One of the most common questions we are asked is, “Where are Denver home prices headed? Are we in another dangerous run-up of prices?”
Because the Case-Shiller Home Price Index increased 16.6% across the country from May 2020 to May 2021, this is an understandable question.
In Denver, we are up 16.2%. That’s in line with the national average. Phoenix, San Diego and Seattle have each saw appreciation rates of 23% or higher!
No Crash for Denver Homes Prices
With this huge upward push on prices, it is natural to wonder if we are headed for a crash like we saw 12 years ago. We can look at several facts and comparisons of today’s market, versus 12 years ago. These comparisons show that this feared crash is actually very unlikely.
In the previous run-up of prices, we saw immense speculative demand. “Investors” were buying brand new homes and flipping them quickly in hopes of making a quick buck. Today, there is almost NO speculation when it comes to buyers. Instead, the buyers of today need a home to live in, not multiple homes for investments.
That speculative demand led to the creation of exotic mortgages to find ways to approve these investment buyers. Twelve years ago we had Option ARMS, many interest-only loans, 100% financing down to a 540 Fico score, no income, no job and no asset verification loans.
Home Loans More Difficult To Obtain
In contrast, for the last 10 years conventional loans on average have had Fico scores more than 740 with full income verification, asset verification and over 95% of all mortgages have fixed rates. The delinquency rates on these loans have been miniscule. Adding to this strength, the last 8 years of bidding wars were won by buyers with stellar credit, large amounts of money down, and low debt-to-income ratios. An amazing 30% of transactions nationwide have been cash in the last 4 months! Yet, investor purchases are barely up during the same time period. This shows that very little of the demand is coming from investors who own multiple properties and present higher risk.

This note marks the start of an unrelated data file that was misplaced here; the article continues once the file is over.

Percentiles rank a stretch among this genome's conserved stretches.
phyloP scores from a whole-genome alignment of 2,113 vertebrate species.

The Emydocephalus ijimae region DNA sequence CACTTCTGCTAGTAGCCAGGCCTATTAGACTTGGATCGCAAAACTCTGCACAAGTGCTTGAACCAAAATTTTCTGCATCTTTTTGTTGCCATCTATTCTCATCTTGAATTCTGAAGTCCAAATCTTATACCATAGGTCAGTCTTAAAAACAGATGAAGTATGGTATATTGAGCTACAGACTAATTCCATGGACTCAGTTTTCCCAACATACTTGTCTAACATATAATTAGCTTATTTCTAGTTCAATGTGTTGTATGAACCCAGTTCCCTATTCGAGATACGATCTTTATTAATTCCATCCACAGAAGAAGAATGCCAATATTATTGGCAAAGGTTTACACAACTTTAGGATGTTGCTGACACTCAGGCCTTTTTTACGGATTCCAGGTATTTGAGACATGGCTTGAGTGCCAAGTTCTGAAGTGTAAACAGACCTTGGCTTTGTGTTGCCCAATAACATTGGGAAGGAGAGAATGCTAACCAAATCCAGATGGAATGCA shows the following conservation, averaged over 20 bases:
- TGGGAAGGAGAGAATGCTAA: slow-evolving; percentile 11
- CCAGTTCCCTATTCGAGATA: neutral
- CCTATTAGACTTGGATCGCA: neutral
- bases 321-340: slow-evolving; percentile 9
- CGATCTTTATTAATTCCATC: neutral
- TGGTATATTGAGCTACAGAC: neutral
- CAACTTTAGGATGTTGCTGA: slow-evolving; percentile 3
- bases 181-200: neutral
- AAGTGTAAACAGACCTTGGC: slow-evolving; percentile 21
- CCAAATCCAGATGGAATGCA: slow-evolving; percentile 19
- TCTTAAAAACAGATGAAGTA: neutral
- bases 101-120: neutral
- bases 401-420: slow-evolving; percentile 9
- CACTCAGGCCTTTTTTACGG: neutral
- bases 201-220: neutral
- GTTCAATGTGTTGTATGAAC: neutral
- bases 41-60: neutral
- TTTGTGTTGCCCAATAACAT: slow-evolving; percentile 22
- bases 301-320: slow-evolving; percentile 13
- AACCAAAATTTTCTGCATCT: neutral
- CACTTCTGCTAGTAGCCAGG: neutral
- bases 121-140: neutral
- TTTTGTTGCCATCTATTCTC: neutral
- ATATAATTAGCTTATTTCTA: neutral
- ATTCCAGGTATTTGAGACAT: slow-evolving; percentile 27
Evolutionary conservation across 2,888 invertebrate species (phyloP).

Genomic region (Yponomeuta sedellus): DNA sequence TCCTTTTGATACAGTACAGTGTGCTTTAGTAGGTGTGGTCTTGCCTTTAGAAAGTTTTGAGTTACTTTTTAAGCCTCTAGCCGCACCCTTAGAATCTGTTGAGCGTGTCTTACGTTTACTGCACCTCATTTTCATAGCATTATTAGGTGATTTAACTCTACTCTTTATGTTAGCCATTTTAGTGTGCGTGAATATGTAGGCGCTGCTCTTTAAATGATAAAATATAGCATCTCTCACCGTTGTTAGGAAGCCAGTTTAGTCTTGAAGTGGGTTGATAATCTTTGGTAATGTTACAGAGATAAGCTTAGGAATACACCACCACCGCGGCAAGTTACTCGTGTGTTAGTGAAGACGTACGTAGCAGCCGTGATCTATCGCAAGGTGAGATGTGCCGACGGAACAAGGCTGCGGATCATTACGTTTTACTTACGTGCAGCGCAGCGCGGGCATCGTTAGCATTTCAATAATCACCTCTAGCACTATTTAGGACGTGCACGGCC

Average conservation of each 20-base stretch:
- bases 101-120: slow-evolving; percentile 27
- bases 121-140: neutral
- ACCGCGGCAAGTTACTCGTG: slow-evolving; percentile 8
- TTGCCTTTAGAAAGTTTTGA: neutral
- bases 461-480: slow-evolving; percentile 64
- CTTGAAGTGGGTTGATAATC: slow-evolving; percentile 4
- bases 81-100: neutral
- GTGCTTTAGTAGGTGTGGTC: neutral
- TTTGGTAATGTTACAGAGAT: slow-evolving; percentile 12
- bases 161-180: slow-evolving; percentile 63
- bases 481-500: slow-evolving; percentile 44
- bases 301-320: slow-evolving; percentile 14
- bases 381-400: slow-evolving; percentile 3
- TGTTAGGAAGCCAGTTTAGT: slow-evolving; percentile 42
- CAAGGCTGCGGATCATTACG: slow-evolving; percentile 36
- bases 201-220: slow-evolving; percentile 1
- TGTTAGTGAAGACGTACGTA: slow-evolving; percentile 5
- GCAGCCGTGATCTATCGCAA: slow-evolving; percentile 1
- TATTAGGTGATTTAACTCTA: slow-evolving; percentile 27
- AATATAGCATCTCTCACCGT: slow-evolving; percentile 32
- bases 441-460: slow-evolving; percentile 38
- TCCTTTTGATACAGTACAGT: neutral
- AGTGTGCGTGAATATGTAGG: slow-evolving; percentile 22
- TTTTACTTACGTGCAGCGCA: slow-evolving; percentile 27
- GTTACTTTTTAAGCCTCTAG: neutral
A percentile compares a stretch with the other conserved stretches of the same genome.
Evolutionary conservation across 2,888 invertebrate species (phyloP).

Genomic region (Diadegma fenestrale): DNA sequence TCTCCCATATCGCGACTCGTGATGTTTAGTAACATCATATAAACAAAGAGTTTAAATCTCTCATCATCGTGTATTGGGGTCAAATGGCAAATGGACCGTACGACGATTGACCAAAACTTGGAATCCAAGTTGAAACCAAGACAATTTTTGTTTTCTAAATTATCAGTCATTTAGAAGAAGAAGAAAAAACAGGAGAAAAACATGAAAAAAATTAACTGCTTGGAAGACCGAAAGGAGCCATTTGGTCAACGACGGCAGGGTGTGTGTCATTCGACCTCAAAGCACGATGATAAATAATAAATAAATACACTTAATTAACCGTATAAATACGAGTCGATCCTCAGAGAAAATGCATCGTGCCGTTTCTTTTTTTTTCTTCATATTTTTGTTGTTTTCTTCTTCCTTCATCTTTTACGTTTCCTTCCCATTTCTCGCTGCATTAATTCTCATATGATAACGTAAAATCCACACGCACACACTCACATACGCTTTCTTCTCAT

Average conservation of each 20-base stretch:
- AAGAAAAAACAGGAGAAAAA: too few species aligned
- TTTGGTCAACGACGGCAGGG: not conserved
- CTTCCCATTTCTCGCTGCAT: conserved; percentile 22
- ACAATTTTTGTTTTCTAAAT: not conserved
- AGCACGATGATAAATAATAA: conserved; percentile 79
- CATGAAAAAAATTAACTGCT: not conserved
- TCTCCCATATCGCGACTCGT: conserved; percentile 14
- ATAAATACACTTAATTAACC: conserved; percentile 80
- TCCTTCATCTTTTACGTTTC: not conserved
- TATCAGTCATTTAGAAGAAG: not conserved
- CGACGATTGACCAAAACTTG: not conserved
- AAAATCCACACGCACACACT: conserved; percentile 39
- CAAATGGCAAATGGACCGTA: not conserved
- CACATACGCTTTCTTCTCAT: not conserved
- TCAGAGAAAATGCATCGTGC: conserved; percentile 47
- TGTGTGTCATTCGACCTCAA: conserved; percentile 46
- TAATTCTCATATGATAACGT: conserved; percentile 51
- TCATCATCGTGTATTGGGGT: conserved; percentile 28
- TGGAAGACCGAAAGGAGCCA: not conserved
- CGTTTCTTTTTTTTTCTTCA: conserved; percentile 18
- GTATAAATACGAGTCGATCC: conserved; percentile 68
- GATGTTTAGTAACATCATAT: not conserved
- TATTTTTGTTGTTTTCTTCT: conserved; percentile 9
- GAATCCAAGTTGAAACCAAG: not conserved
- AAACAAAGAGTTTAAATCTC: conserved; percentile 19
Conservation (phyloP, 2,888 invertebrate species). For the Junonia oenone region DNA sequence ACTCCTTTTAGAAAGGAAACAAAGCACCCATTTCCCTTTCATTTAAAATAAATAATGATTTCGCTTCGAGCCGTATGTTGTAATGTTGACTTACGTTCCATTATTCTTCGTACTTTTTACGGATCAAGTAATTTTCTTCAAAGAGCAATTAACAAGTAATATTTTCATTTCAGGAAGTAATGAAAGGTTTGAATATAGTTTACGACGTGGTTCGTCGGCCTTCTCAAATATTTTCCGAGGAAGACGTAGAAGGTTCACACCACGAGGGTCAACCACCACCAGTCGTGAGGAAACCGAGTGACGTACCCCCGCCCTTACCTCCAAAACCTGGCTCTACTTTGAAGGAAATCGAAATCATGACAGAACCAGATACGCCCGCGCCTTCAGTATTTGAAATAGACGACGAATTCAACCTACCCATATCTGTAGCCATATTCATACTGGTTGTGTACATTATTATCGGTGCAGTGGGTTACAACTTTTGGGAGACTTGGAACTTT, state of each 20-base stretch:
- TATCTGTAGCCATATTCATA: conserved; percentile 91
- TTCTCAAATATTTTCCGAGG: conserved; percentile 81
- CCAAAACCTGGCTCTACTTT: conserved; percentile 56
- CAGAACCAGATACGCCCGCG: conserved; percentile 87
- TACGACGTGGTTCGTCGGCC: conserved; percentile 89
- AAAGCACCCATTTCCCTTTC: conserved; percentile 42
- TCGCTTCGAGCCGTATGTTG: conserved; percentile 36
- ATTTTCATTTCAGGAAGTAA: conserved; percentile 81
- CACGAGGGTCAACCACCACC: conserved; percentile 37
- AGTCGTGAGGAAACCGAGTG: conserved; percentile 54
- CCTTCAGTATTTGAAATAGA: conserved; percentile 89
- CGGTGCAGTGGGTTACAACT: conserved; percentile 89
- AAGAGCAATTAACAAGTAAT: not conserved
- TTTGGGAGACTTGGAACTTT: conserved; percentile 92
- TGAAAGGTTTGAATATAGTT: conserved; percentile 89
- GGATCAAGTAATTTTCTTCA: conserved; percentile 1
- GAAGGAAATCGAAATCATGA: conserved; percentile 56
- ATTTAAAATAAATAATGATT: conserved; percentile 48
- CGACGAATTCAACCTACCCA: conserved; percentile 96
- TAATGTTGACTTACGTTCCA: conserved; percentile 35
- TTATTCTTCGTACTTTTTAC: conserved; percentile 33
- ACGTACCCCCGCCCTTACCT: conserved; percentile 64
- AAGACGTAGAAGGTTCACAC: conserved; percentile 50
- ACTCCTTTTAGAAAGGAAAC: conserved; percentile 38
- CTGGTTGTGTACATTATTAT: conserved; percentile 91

We are currently witnessing the greatest generational housing demand since the 1950’s. Over 4 million Millennials will turn 30 every year for the next 3 to 4 years. In 2005, 25% fewer people were hitting this magic “house buying age”. The current demand for primary residence housing is dominating the market and will for many years to come.
Let’s define “Months of Inventory”. It’s the number of months it would take to sell all the currently available homes if no other homes were to come on the market. Nationally, from 2006 to 2011, months of inventory was between 4 and 6 months with a high of 10.4 months in 2008. Today, months of inventory is about 2.5 months nationally. In Denver, months of inventory is barely 3 weeks in most price ranges.
So, overall, the outlook for Denver home prices still seems rosy. No signs here of a crash anytime soon.